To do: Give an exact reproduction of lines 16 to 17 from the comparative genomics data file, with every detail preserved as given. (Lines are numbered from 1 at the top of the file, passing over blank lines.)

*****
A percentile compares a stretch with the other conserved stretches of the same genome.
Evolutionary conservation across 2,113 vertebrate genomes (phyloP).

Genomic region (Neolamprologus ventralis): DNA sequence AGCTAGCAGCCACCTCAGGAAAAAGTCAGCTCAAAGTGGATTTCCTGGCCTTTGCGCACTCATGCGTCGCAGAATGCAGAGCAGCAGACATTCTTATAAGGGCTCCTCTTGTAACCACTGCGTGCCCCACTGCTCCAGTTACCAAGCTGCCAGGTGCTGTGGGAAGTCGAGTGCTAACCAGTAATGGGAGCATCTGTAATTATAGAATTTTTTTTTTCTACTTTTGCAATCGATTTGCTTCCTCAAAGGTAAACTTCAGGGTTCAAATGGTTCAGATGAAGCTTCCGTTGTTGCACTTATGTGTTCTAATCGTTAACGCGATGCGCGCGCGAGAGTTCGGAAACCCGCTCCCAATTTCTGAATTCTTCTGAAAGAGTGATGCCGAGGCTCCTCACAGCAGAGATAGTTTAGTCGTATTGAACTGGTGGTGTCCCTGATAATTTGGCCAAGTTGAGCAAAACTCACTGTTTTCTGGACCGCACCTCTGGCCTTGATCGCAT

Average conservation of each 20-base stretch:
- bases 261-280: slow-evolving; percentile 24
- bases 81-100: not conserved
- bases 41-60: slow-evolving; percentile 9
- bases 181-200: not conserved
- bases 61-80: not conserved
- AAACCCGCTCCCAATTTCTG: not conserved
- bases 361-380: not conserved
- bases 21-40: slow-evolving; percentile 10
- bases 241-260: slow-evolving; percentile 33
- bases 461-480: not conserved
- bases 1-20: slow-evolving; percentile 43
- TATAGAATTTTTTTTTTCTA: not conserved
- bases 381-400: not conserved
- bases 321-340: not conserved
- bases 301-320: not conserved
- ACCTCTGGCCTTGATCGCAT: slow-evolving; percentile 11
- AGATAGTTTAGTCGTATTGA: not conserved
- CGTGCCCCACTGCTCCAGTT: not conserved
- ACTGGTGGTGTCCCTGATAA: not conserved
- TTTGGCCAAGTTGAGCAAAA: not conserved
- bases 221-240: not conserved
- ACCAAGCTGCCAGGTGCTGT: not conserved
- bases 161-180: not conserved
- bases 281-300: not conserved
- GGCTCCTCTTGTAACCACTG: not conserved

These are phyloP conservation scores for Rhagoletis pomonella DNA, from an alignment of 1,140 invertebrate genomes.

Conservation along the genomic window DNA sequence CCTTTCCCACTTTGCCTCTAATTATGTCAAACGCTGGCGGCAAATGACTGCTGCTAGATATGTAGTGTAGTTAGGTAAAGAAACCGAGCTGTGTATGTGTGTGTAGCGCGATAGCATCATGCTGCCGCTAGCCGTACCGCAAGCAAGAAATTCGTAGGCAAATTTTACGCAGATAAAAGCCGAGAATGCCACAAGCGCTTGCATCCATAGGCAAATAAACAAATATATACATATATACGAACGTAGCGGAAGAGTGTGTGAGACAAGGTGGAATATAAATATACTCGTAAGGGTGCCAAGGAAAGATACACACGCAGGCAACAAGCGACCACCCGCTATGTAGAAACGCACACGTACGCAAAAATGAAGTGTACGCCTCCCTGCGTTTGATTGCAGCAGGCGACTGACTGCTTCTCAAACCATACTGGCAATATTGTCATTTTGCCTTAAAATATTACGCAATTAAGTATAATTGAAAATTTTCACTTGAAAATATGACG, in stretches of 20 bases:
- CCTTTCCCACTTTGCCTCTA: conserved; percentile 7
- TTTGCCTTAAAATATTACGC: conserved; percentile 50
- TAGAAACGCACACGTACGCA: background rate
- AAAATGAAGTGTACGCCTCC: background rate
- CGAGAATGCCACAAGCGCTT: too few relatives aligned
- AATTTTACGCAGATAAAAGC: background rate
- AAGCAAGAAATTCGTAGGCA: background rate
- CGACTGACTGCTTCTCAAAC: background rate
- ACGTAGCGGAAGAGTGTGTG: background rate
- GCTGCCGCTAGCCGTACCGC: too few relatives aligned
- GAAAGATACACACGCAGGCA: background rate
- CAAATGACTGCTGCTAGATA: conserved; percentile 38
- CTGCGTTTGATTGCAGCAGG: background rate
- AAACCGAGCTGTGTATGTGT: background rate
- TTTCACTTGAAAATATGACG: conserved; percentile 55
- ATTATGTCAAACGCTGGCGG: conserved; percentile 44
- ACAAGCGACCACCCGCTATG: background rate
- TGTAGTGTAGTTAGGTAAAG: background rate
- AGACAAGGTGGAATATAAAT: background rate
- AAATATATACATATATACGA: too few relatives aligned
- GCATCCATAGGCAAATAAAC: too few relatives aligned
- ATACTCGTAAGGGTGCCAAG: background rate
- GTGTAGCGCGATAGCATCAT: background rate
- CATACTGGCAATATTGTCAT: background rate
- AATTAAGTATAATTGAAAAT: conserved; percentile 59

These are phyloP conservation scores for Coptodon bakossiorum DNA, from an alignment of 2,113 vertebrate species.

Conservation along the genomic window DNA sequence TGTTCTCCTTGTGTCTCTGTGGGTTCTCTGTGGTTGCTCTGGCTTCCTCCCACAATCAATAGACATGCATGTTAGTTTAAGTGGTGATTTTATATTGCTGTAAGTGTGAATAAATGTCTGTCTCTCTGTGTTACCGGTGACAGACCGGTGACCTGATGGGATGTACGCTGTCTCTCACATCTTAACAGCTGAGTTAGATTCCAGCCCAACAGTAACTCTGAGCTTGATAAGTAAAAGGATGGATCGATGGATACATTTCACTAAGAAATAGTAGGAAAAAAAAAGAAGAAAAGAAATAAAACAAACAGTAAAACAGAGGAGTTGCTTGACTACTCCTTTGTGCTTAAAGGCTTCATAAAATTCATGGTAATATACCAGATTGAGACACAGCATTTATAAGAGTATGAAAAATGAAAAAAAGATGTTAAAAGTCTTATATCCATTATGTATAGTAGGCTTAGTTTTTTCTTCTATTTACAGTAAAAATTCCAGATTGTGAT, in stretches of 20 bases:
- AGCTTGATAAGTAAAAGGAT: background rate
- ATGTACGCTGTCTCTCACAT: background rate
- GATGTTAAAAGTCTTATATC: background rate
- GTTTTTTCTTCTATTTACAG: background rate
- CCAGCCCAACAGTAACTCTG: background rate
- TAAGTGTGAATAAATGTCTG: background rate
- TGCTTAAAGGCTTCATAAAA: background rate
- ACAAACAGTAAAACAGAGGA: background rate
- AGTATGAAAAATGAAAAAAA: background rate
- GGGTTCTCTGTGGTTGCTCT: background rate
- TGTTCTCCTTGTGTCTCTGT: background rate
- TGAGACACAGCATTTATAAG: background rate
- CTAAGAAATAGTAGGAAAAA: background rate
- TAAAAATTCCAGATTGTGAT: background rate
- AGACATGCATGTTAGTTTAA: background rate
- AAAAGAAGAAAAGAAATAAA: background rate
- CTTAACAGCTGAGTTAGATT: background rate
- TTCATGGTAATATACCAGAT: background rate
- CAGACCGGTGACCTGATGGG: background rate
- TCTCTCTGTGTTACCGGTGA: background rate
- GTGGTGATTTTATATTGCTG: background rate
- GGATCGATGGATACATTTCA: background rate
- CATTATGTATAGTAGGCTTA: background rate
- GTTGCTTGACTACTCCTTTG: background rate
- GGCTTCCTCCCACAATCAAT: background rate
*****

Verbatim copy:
- TATAGAATTTTTTTTTTCTA: not conserved
- bases 381-400: not conserved